That same sense of profound futility carries over into the mechanic for battling your Pokémon at gyms.

There are games for which freshness derives, not from injections of new content, but from exploring all the ways in which a game can play out. The rules of classic board games like chess and go have been unchanged for generations. Still, compare the lasting power of chess to that of tic-tac-toe, a game with only three opening moves and a mere 138 possible end states. 

On the surface, Pokémon Go has countless different matchups of types and skills to keep gym battles interesting. And that's what keeps the Pokémon card game feeling fun: different decks and strategies make each matchup feel surprising, or at least not repetitive.

In Pokémon Go, battling your Pokémon at a gym is basically playing the same old minigame again and again, perhaps with slightly different graphics. There's not a substantially different flavor to one matchup versus another, and victory is determined by which Pokémon types you use and how many combat points they have far more than how skillfully you tap your screen. The element of strategy is present, but vastly reduced.

And that's if you have any hope of winning a match at all. If a gym is taken by your own team, you can't get XP unless one of your Pokémon can beat one that's guarding the gym. So if the players on your own team in your area have even a single better Pokémon than you, you have no hope. You get to field six Pokémon to each fight at a gym held by a rival team. But if things go swimmingly, then you win, and you can't do anything else unless and until another player can beat you.

In even the best case, eventually only the highest-CP titans remain, evenly matched at an infinite plateau. Wins and losses are symbolic solely of who has more free time to attack a rival gym. There's a player base interested in this sort of game, to be sure, but it's a very small subset of all players who are, in theory, interested in a mobile Pokémon game.

And many would-be-devoted players don't have regular access to a gym in the first place, so it's a moot point for them. Pokémon Go doesn't care about you if you live in a small town, or not in a town at all.

Stickiness and Story

Finally we come to our final problem. Pokémon is fundamentally a narrative-driven game. Pokémon Go is a fun thing to do for a while, and it can certainly captivate a new player. Well enough that early players were willing to forgive server problems and outright crashes for the chance to keep playing.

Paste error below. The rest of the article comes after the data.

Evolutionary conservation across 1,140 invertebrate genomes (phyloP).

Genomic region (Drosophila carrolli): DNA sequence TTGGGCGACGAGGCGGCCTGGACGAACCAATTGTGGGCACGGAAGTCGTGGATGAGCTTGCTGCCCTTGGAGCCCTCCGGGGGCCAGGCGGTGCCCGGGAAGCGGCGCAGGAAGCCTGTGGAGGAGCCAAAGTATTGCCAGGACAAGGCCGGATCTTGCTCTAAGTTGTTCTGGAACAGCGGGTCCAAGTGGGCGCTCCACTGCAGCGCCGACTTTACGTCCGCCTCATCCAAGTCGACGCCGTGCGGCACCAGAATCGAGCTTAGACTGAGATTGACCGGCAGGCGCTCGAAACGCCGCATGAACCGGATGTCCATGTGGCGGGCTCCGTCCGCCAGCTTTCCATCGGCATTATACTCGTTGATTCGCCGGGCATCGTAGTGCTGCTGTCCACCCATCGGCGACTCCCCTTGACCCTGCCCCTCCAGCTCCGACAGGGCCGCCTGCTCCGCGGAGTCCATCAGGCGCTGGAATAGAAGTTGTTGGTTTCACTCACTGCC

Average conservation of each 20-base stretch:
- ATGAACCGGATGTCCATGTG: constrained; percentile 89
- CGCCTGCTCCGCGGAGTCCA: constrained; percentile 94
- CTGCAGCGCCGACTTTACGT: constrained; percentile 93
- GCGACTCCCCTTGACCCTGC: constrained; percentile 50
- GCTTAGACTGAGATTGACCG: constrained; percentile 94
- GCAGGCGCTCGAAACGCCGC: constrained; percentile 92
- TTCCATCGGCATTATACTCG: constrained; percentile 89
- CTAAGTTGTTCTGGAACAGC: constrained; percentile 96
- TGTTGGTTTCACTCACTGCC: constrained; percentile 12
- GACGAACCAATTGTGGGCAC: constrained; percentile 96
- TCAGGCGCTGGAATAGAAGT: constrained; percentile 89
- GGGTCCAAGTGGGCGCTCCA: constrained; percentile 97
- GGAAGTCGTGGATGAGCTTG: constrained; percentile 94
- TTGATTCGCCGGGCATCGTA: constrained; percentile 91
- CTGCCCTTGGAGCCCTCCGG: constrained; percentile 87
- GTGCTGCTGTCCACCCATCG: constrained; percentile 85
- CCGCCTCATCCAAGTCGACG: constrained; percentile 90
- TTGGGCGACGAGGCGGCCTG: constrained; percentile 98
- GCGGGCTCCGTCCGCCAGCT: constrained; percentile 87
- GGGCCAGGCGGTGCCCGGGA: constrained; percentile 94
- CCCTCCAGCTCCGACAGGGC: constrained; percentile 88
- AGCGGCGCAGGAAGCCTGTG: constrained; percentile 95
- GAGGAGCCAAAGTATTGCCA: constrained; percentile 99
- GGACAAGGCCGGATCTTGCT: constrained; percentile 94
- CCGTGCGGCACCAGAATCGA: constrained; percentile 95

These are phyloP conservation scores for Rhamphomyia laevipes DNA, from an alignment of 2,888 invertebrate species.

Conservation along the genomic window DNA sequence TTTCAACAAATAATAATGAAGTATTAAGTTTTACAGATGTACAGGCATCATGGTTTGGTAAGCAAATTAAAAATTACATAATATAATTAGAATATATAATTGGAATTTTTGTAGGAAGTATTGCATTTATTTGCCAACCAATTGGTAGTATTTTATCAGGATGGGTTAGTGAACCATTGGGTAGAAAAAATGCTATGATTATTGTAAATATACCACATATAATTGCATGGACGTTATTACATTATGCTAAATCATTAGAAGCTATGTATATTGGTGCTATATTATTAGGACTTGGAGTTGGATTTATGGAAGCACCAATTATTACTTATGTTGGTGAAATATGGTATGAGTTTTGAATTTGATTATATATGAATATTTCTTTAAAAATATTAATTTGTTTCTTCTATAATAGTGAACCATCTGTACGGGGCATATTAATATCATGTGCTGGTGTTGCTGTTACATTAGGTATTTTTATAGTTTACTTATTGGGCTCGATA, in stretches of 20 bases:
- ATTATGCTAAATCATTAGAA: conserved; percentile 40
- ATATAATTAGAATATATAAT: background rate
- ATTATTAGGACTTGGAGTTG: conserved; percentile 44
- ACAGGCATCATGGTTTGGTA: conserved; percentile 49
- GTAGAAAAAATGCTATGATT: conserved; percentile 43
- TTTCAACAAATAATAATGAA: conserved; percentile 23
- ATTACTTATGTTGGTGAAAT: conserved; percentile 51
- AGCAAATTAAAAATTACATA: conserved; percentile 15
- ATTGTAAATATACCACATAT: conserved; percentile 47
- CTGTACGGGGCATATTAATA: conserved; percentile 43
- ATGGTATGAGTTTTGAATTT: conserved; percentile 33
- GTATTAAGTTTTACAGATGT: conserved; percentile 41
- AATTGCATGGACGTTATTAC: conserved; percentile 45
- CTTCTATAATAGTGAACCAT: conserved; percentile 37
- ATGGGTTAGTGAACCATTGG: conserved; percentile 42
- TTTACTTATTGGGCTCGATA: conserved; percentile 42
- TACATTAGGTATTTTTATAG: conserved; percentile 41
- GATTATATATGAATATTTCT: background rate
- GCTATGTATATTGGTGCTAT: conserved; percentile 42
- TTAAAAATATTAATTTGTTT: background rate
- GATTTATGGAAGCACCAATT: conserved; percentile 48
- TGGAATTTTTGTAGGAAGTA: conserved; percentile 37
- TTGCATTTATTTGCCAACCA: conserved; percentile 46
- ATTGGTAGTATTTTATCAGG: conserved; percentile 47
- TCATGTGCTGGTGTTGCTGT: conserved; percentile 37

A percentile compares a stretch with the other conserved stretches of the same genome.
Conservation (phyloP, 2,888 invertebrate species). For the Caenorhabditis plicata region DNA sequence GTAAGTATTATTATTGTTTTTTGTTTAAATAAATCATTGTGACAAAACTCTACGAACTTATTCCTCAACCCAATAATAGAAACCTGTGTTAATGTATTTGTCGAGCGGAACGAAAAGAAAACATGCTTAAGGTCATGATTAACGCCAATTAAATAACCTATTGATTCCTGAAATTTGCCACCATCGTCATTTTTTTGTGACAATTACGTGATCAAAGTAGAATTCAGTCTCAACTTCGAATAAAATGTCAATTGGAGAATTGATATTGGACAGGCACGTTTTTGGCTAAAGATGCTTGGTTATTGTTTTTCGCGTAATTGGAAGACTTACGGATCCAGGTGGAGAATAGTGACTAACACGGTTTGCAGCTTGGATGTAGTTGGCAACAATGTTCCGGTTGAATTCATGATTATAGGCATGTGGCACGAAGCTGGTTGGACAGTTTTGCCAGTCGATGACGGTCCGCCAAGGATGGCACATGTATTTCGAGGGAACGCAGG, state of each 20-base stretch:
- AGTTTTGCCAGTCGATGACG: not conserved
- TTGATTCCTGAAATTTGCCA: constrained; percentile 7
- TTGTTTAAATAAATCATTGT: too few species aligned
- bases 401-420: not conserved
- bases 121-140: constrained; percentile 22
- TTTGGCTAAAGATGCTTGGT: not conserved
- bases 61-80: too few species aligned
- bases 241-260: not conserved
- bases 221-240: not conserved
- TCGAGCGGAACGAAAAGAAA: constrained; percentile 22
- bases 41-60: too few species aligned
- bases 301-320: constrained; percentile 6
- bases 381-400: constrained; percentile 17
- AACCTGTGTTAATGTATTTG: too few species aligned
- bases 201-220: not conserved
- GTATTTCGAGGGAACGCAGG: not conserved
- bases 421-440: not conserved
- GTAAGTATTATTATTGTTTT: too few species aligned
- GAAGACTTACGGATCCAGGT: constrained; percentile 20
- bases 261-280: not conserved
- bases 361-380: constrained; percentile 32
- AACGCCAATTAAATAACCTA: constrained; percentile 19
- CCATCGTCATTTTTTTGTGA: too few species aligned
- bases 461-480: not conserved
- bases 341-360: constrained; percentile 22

But Pokémon Go, unlike prior Pokémon video games, doesn't have a story. The narrative has never been particularly deep; become the best trainer in your region, foil the evil schemes of Team Rocket. But that at least provides some sense of stakes to the action. The player has been armed with goals, a sense of righteousness, sometimes even a mystery to solve.

Players will stick around a long time to get questions answered, and endure even the dullest surface gameplay.

And story doesn't have to be complex or intrusive; it doesn't have to be cut scenes, dialogue, or branching. A brilliant example right now is the new-ish mobile game Kleptocats, in which you are purportedly collecting a bevy of cats who go out and steal . . . things . . . for you. Treasures. Toys. Knives. It's cute, easy, and just a little weird. The novelty of that would seem to wear off rapidly, for all that there are hundreds of items for them to steal for you, and dozens of cats to collect.

But over time, it becomes clear that something else is going on entirely. Why does the cell phone have a text message on it saying "U OK?" Why is there a book titled "Obey Your Cat"? Why is your reflection in the mirror tied up? This small bit of environmental storytelling takes a game with a mechanic so simple that it's arguably a toy and not a game at all, and makes it deeply intriguing.

Pokémon Go has no story at all. That would be fine in a game that had freshness or a sense of constant progression, but it doesn't have those, either.

To be clear, basically every game designer would love to have a "failure" on par with Pokémon Go. Even 21% of its paying customer base (and dropping) is still massively larger than any other mobile game on the market right now—they're making six times more money than the runner-up, former mobile juggernaut Candy Crush Saga. And even if that drops to zero, they'll probably have around a billion dollars to show for it. So come February, perhaps you'll notice the icon on your phone and feel a little guilty that you haven't been walking your eggs to hatch them or defending the gyms in your area.

But don't feel bad. Niantic will still be laughing all the way to the bank.




Andrea Phillips is an award-winning game designer and author. Her debut novel is the snarky SF thriller Revision, which totally got good reviews and everything. You can find Andrea on Twitter at @andrhia. I mean, if you like that sort of thing.